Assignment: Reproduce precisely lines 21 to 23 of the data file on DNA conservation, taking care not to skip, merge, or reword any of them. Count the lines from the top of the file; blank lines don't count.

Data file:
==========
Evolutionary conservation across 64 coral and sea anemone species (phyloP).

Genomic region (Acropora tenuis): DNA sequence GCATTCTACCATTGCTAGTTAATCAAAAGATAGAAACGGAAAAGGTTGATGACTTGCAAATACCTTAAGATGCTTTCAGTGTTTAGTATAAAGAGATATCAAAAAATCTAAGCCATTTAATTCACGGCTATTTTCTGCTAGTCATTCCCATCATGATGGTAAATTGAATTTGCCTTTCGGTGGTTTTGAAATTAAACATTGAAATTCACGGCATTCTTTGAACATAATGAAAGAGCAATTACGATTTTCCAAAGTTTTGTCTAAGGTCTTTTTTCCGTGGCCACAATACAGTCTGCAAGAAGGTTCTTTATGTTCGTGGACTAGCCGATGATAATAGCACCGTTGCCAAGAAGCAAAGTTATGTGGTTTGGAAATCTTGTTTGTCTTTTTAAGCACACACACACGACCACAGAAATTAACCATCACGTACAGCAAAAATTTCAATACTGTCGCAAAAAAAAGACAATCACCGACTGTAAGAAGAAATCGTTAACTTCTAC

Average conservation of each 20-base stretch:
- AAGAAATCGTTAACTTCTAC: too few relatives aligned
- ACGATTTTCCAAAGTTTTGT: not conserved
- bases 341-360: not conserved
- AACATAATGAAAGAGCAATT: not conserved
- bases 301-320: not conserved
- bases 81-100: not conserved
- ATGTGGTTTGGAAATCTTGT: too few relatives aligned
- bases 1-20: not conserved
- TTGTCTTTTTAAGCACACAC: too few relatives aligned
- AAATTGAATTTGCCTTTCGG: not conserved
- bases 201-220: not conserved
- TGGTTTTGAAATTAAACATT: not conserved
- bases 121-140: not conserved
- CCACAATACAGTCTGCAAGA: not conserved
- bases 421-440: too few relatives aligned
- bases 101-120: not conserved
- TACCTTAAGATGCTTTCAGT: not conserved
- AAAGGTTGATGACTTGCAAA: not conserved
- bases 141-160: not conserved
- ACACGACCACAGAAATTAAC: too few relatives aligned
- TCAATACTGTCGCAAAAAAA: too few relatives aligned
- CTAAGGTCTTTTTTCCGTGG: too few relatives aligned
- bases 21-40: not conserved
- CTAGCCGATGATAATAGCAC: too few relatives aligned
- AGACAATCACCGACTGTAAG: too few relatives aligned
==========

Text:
- AAAGGTTGATGACTTGCAAA: not conserved
- bases 141-160: not conserved
- ACACGACCACAGAAATTAAC: too few relatives aligned